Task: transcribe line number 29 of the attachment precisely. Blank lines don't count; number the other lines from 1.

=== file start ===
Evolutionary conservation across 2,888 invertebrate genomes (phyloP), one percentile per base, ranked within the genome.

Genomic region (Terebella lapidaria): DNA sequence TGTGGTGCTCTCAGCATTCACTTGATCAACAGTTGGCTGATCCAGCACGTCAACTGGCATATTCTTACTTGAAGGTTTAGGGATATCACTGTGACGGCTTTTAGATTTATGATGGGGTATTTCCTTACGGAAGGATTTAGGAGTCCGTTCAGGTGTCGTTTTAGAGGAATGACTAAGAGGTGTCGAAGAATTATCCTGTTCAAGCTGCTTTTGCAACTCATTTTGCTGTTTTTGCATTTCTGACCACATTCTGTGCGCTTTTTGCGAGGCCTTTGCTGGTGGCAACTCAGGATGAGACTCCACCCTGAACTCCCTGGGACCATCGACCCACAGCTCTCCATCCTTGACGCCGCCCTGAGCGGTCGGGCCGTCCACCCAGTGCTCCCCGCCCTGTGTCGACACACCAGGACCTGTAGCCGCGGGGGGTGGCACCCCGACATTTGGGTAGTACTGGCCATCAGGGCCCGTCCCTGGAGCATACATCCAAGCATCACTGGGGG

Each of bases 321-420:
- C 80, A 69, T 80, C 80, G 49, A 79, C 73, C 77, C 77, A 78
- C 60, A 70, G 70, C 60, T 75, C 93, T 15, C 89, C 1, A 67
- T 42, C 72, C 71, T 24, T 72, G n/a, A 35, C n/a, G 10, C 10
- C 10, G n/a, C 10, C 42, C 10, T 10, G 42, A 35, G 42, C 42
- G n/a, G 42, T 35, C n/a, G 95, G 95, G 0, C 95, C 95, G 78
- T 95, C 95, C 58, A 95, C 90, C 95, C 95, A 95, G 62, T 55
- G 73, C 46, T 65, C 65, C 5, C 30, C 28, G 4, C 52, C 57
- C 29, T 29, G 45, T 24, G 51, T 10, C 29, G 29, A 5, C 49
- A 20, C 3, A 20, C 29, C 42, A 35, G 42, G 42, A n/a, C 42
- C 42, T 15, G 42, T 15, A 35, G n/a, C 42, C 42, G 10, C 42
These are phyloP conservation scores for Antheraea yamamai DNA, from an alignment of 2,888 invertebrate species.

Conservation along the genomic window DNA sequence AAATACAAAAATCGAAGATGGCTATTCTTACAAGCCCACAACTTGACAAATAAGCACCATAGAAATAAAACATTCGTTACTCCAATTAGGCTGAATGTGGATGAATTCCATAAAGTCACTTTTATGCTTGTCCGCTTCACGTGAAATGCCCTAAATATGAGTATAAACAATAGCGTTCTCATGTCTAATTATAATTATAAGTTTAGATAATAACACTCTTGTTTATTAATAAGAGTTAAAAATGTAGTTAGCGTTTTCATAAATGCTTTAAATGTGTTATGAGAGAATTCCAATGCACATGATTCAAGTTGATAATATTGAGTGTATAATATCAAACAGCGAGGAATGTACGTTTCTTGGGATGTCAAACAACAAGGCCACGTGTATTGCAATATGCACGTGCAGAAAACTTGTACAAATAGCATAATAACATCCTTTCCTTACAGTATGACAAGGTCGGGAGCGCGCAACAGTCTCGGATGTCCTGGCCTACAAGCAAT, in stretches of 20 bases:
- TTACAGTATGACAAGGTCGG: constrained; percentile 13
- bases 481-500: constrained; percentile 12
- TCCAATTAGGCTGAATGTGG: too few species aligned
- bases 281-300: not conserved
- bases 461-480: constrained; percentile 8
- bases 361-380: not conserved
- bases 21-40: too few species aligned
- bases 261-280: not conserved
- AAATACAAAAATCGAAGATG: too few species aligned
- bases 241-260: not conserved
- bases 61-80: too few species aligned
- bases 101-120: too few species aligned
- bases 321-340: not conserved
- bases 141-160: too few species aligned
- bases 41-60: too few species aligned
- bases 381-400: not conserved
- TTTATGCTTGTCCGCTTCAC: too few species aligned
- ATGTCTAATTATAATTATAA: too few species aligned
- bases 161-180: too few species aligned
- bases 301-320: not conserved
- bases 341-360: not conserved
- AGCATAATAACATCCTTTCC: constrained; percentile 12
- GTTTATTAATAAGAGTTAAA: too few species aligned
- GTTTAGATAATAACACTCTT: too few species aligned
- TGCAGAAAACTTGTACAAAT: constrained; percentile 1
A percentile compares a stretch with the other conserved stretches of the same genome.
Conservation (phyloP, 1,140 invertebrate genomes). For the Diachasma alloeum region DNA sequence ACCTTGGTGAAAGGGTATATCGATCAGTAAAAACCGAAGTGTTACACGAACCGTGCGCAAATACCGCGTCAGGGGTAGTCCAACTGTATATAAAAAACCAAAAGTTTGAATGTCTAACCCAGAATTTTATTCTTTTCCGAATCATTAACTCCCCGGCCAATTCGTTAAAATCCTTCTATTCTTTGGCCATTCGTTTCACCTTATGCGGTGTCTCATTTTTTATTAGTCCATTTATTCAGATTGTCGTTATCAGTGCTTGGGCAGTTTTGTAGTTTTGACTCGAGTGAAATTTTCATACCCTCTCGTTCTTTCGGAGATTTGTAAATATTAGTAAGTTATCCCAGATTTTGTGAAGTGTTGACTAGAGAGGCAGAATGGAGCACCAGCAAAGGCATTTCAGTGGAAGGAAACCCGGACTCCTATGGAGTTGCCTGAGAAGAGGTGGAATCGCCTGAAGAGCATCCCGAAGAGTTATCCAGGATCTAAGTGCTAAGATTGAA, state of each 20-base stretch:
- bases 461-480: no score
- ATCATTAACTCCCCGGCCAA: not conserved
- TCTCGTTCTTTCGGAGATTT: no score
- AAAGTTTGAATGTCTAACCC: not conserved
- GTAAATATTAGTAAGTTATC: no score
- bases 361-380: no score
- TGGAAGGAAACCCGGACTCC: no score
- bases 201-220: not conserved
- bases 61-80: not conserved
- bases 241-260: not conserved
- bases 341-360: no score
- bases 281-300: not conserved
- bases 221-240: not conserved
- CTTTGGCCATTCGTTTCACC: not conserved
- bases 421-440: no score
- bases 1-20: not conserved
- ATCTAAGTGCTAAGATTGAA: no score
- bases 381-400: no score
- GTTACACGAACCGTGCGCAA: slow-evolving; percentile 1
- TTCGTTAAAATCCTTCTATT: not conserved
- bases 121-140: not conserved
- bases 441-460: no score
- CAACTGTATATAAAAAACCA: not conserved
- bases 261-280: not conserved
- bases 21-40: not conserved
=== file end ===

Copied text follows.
- bases 141-160: too few species aligned